Welcome to Ski Hacks – a series of bite-sized videos with expert advice from pro ski instructor Darren Turner. Whether you’re a first timer or a seasoned pro, they’re designed to give you tips and tricks to help you make the most out of your time on the mountain.

Knowing what you want from a pair of skis can really maximise your enjoyment on the slopes. Learn what to look out for in the hire shop.


Choosing the right length of ski

[00:00:11] When you turn up in your hire shop and you’re getting your skis, there’s a few things to be aware of. Firstly, length. Now, rough idea, for a beginner you’re looking for around chin or nose kind of height. When you become a little bit more experienced, then maybe nose to eye. That also changes slightly depending on whether you’re looking at an all-mountain ski or a piste ski. Normally, if you’re getting an all-mountain ski you can go a little bit longer than that. 

[00:00:37] Now, to give you an idea about the length of the ski, if the ski’s longer, it will be more stable at speed. The shorter the ski, the easier it will be to turn. So if you feel like your skis are a little bit twitchy when you’re going fast, maybe go a little bit longer. If they’re feeling a bit awkward to turn, maybe come down a little bit.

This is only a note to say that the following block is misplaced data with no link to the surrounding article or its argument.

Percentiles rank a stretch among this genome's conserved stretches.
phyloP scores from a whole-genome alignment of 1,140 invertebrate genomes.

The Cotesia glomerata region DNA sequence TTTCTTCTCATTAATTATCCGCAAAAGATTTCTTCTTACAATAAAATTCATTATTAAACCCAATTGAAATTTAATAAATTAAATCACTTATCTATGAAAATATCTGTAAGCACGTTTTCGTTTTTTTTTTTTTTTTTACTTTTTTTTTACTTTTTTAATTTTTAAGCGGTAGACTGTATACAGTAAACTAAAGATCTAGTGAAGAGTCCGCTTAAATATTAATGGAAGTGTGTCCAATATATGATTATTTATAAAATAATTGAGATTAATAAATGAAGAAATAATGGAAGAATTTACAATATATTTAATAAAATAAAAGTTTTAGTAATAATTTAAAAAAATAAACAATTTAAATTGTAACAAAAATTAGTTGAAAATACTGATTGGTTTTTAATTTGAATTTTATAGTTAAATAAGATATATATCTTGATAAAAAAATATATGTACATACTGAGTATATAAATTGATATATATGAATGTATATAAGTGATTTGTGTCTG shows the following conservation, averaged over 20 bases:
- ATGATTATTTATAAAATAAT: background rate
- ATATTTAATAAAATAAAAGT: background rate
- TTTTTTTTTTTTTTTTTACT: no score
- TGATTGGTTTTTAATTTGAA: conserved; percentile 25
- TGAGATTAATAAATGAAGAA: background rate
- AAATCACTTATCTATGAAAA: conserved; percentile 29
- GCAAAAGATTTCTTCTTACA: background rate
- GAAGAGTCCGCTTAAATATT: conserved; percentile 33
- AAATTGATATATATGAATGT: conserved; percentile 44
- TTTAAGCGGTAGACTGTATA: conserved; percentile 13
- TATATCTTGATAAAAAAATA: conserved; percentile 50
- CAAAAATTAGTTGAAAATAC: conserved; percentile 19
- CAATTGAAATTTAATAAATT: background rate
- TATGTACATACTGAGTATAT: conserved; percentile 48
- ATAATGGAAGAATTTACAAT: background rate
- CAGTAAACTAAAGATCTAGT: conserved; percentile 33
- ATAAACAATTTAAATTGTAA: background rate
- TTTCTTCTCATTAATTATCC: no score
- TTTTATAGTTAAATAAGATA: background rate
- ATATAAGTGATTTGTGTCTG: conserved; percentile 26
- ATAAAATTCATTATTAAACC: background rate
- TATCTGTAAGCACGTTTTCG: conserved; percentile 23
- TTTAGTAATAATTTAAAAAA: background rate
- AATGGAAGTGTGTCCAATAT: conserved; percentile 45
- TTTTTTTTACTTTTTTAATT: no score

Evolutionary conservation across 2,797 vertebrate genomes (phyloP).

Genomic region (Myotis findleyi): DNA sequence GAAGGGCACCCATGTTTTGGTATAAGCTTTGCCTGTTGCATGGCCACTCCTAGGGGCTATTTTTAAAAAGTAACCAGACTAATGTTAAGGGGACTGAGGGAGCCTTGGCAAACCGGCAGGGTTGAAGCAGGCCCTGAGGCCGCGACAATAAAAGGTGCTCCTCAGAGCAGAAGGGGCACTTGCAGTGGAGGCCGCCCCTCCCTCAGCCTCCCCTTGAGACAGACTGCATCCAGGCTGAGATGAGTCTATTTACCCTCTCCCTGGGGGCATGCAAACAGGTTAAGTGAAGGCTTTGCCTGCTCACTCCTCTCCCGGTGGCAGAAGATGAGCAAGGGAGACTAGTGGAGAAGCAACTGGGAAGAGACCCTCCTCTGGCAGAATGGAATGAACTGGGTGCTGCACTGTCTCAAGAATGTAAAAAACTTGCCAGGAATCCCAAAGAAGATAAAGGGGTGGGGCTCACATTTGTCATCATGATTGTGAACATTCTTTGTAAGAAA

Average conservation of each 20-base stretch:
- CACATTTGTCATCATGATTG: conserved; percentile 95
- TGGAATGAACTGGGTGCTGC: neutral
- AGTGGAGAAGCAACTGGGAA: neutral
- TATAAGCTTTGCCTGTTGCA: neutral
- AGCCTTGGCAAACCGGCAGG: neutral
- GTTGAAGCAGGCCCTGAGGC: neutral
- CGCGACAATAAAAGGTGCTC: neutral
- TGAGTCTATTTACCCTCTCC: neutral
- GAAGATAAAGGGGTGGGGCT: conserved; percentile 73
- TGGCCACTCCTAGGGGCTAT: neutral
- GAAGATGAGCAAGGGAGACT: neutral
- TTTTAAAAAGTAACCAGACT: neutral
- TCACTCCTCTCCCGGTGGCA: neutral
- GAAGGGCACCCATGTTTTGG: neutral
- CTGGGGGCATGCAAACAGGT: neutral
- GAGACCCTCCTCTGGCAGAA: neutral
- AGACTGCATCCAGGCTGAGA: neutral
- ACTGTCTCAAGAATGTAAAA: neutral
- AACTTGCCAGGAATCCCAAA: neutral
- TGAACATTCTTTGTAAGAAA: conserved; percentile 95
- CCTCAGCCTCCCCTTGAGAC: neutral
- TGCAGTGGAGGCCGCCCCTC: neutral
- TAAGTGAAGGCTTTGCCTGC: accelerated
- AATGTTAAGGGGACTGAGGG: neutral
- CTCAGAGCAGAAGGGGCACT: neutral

Understanding the numbers on skis

[00:01:08] The other thing to bear in mind is there’s normally quite a few numbers on a ski. But the three you’re really interested in are actually describing the width of the tail, the width in the middle – known as underfoot – and the width of the tip. Now, under the foot is really what we want to be interested in. Think of it roughly – a piste ski is going to be somewhere between 70-78 millimetres underfoot. This ski here is actually 88 underfoot and this is my all-mountain ski. So if I’m not sure if I’m going to do it a little bit of piste skiing, a little bit of off-piste – this is kind of a do-it-all ski. So generally speaking – softer the snow, deeper the snow, the wider the ski. 

[00:02:04] If you feel happy, keep the ski you’ve got. But don’t hesitate – a good ski shop should be able to change the skis no problem whatsoever. 

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